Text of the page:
(G) In recent years, Americans have endured difficult economic circumstances, resulting in the loss of millions of jobs, businesses, and homes. Only a vibrant free enterprise system can meet the challenge our nation faces to revive the economy, to restore the millions of jobs lost, and to create the millions of new jobs needed in coming years simply to track population growth. Students should have a thorough understanding of the crucial role the American free enterprise system has played, and can continue to play, in achieving economic growth and prosperity and political stability in the United States.

(H) The study of the free enterprise system is critical to the development of students as productive citizens who understand the American economic and political system and the critical and central role of American business and entrepreneurs in the creation of wealth, jobs, and economic growth and prosperity.

Section 4. {Administration of Course.}

(A) Instruction in the free enterprise system shall be provided in a course lasting at least one semester during high school.

(B) Beginning with students entering high school in [insert year] school year, such students shall be required to fulfill the free enterprise requirement in Section 4(A) and sustain a passing grade in the course in order to receive a certificate or diploma of graduation.

(C) The State Board of Education [or other appropriate State Agency] shall adopt free enterprise content standards consistent with this Act.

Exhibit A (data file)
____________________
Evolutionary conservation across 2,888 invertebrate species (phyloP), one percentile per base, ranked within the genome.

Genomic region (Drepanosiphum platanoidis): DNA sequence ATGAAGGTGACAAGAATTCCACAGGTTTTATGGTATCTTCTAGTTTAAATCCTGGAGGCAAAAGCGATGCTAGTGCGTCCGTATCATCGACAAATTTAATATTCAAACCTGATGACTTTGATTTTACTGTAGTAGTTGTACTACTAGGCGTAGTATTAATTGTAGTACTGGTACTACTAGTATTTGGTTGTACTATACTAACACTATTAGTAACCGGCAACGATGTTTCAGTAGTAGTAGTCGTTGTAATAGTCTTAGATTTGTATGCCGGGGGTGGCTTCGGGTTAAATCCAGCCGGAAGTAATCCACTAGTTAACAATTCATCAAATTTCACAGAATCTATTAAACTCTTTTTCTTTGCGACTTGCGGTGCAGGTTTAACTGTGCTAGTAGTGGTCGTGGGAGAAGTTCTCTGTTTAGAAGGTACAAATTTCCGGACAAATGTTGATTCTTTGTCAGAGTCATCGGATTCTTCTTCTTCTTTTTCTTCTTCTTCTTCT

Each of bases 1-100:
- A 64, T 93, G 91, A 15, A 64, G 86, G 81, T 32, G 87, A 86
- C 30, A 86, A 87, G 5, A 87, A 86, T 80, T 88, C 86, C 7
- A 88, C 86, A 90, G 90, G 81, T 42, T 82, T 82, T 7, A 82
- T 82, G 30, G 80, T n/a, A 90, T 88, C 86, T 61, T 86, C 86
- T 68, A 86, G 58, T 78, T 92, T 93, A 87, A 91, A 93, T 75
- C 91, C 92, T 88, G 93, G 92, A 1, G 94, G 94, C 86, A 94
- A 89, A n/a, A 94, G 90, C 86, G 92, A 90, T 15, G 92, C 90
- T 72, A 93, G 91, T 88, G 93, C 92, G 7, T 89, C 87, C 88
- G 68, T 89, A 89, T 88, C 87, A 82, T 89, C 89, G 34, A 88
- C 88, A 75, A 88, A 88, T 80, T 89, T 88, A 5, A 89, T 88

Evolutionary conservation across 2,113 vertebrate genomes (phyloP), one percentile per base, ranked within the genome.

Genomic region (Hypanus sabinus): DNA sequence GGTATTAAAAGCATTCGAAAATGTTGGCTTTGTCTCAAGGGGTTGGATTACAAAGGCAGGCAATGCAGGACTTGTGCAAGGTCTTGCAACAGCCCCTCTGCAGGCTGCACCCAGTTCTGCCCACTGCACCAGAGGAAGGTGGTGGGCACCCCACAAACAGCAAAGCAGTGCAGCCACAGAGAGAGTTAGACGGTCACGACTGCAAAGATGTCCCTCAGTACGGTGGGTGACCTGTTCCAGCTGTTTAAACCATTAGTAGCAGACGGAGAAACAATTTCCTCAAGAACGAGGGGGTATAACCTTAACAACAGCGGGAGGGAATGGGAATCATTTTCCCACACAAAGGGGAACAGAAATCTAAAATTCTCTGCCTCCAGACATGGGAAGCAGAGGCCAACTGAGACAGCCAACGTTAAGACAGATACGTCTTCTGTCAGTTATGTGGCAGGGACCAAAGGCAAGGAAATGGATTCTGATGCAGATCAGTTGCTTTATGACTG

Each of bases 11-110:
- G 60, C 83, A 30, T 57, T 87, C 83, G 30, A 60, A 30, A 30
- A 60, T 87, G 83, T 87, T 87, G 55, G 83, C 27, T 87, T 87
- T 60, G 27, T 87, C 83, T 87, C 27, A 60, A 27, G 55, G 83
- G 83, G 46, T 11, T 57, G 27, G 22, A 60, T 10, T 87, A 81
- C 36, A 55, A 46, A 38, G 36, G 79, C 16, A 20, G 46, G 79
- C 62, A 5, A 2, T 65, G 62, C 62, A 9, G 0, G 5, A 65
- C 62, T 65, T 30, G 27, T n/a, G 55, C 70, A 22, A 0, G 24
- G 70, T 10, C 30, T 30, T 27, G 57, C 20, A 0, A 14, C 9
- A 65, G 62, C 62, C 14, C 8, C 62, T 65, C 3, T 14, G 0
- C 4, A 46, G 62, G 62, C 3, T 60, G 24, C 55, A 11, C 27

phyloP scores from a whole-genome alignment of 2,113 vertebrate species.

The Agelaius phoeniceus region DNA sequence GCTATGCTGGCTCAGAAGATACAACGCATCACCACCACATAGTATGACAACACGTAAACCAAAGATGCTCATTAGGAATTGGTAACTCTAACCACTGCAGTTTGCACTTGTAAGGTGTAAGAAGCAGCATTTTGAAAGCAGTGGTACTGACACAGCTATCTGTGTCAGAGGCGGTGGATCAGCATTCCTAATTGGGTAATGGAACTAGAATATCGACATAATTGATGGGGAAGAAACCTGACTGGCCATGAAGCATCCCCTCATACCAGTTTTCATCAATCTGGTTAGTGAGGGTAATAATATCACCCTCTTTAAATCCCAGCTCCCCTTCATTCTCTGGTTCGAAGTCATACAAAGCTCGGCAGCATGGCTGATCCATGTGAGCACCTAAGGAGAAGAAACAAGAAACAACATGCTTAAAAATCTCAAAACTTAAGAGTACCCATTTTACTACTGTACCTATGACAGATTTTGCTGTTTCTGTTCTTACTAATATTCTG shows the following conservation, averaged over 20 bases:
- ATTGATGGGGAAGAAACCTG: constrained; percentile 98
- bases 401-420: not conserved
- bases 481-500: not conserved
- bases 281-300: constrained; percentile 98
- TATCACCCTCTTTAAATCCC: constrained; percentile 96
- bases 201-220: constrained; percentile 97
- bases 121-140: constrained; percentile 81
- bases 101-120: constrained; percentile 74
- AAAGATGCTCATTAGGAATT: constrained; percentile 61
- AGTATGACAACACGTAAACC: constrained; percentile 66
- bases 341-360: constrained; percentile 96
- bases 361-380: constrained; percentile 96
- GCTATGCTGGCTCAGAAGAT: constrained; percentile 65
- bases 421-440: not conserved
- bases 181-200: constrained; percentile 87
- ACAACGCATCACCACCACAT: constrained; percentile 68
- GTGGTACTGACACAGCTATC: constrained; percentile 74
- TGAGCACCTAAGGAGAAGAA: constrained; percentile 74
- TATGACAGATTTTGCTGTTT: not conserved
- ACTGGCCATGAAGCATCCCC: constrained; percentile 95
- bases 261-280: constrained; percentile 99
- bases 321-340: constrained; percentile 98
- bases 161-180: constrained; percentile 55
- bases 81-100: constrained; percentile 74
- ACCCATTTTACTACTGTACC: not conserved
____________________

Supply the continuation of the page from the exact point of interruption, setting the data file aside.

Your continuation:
(D) The State Board of Education [or other appropriate State or Local Agency] shall determine or otherwise develop the curriculum that shall include, at a minimum, the areas of instruction designated in Section 5. In carrying out this paragraph, the State Board of Education [or other appropriate State or Local Agency] may contract with one or more organizations that have expertise in the development of standards and curriculum in the areas of instruction designated in section 5.

(E) The State Board of Education [or other appropriate State or Local Agency] shall carry out appropriate professional development training. In carrying out this paragraph, the State Board of Education [or other appropriate State or Local Agency] may contract with one or more organizations that have expertise in the areas of instruction designated in Section 5.

(F) Beginning in year [insert year], any statewide curriculum-based tests shall include questions on the free enterprise system.

(G) Not later than 18 months after enactment, the State Department of Education [or other appropriate State Agency] shall submit a report to the legislature on implementation of this Act.

Section 5. {Areas of Instruction.} At a minimum, the following areas of instruction shall be included in the free enterprise course:

(A) The basic characteristics of a free enterprise system, including the roles played by the rule of law, private property ownership, profit and loss, competition and regulation, supply and demand, consumers and producers, and technological innovation in creating and sustaining a free enterprise system.

(B) The benefits of economic growth, wealth creation, and technological innovation and the role played by the free enterprise system in achieving these benefits as compared to other economic systems.

(C) The importance of the rule of law, private ownership rights, economic liberty, and equality of opportunity to the free enterprise system, and the role of the United States Constitution and Declaration of Independence in preserving these rights and freedoms.

(D) The impact of government spending, regulations, and tax, monetary, and trade policies upon economic growth, entrepreneurship, productivity, and technological innovation.

(E) The opportunities presented by, and the challenges of, starting a business.

Section 6. {Severability clause.}

Section 7. {Repealer clause.}

Section 8. {Effective Date.}

Approved by full ALEC Legislative Board of Directors October 13, 2011.

Keyword Tags: Curriculum, Education Task Force

Task Forces